Can a computer really predict how a bug's immune system might fight off an unknown pathogen? That’s the question Vincent Peta will spend the next two years trying to answer.

Peta, who graduated from Mitchell High School in 2010, was recently named a Computing Innovation Fellow — the first South Dakotan to ever earn the prestigious fellowship.

The CI Fellow program was founded in 2009, with encouragement from the National Science Foundation’s Directorate for Computer Science and Engineering, in an effort to provide a flood of expected doctoral graduates in the area of computer science.

Since the pandemic, the fellowship adjusted its scope to aid recent and soon-to-be doctoral computing graduates whose job search was hampered by the continued disruption COVID-19 has had on academic job hiring practices and the economy.

For the 2021 fellowship, Peta was one of 69 applicants selected from a field of 239. Research projects will be carried out at nearly 50 different universities, seeking to answer a wide variety of questions.

Newsletter signup for email alerts

“I thought (the acceptance) was a joke at first. I still don’t believe it’s real,” Peta said. “I think it’s an awesome opportunity because now I can get into more of a computational aspect of biology.”

Peta’s fascination with microbiology began in high school, when his biology teacher, Julie Olson, first introduced him to the topic. After going through the general education requirements at South Dakota State University, he worked on a research project studying the interaction between plants and microbes.

“I thought, 'This was really cool, but I don’t know if I want to do plants for the rest of my life,’” Peta said. “It was my boss at the time who said, ‘If you really like it, why don’t you stay on for grad school?’”

After completing his master’s and doctorate degrees — the latter earned during the height of the pandemic — Peta said he had trouble finding the right job. He applied for a postdoctoral fellow position at the University of South Dakota and eventually the CI Fellowship.

Over the course of the next two years, he’ll be working on his latest research project: “Prediction of Protein Structure and Function to Identify Novel Mechanisms of Resistance to Vector-Borne Pathogens in Insects.”

The research — under the mentorship of USD biomedical engineering assistant professor Etienne Gnimpieba and biomedical sciences assistant professor Jose Pietri — will examine proteins in an insect’s immune system and use computer science to attempt to predict how a novel pathogen might affect the insect’s health and the pathogen's transmissibility to a human host.

Etienne Gnimpieba (left), a biomedical engineering assistant professor, and Jose Pietri (right), a biomedical sciences assistant professor, will both work with Peta on his Computing Innovation Fellowship project. Photos courtesy of the University of South Dakota
Etienne Gnimpieba (left), a biomedical engineering assistant professor, and Jose Pietri (right), a biomedical sciences assistant professor, will both work with Peta on his Computing Innovation Fellowship project. Photos courtesy of the University of South Dakota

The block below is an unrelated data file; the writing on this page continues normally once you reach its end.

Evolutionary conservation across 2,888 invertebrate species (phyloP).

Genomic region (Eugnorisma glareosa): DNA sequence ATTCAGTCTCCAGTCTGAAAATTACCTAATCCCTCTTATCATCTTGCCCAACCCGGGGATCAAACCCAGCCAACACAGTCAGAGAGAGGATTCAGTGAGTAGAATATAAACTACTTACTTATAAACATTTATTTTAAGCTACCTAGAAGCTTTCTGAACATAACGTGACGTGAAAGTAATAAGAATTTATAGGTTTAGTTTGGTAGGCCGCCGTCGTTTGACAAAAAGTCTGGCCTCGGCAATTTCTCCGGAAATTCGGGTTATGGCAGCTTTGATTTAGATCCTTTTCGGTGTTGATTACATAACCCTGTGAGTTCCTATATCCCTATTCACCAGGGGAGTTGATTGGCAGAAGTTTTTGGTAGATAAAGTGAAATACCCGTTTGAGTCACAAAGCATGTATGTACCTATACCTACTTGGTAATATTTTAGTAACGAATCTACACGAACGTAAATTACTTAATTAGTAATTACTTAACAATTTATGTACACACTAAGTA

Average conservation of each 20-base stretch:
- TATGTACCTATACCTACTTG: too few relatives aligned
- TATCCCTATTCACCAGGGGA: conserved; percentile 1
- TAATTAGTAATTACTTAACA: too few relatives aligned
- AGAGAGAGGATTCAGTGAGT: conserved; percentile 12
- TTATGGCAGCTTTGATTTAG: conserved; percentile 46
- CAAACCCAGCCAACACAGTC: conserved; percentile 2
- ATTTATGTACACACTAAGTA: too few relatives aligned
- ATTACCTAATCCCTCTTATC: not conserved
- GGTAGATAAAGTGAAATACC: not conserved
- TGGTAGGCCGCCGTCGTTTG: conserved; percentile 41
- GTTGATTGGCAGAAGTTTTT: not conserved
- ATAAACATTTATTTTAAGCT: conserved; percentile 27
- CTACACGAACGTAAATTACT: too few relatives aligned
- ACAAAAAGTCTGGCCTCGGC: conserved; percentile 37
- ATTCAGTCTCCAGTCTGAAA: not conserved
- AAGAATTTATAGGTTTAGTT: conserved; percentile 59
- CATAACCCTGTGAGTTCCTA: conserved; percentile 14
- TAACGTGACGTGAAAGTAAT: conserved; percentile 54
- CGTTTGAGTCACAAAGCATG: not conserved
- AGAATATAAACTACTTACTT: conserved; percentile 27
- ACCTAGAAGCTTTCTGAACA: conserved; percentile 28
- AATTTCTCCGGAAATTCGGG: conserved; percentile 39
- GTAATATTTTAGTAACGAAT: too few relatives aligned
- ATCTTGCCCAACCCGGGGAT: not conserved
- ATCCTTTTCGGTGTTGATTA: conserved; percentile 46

“It's not always perfect but it gives us a place to start, otherwise we’re just fishing in the dark,” Peta said.

Because most studies of unknown proteins in an immune system take a year to complete a process known as crystallization, using computer programs to predict protein characteristics can significantly speed up the process.

“That’s why a lot of this prediction stuff comes into play in biology, because we can now look at a protein in a day or week and base our experiments off that rather than taking a year to study a protein physically,” Peta explained.

His inspiration for the project came from research he conducted under a grant from the Department of Defense, studying the feasibility of using bacteria to kill bed bugs instead of insecticides — to which some bed bugs have developed resistance.

“This is kind of like an offshoot of the bed bug work, which was looking at if bed bugs can spread germs or disease like a tick or mosquito would,” Peta said. “When you look back at a lot of the research, people say bed bugs can't. Now, we know bedbugs can harbor pathogens that can make us sick.”

Formerly called deer ticks, blacklegged  ticks like this one crawling on skin, can carry multiple diseases, including Lyme. As ticks get more active in May experts are urging people outdoors to use repellents to keep them away. Contributed photo / U.S. Department of Agriculture
Formerly called deer ticks, blacklegged ticks like this one crawling on skin, can carry multiple diseases, including Lyme. As ticks get more active in May experts are urging people outdoors to use repellents to keep them away. Contributed photo / U.S. Department of Agriculture

By understanding how pathogens interact with insects, Peta believes scientists would be able to better understand how future insect-borne diseases could impact the bugs and potential transmission to humans.

“Our biggest goal is to predict how when a bacteria enters into a tick, for example, why does that not make a tick sick, but when it enters into a human it makes us sick,” Peta said. “It’s programmed to make people sick but what’s turning it on to make a human sick?”

Peta’s research project is expected to wrap up in September 2023 — other researchers may be authorized to run as long as five years. Findings from the 69 CI Fellowship research projects will be published in a wide variety of scientific journals.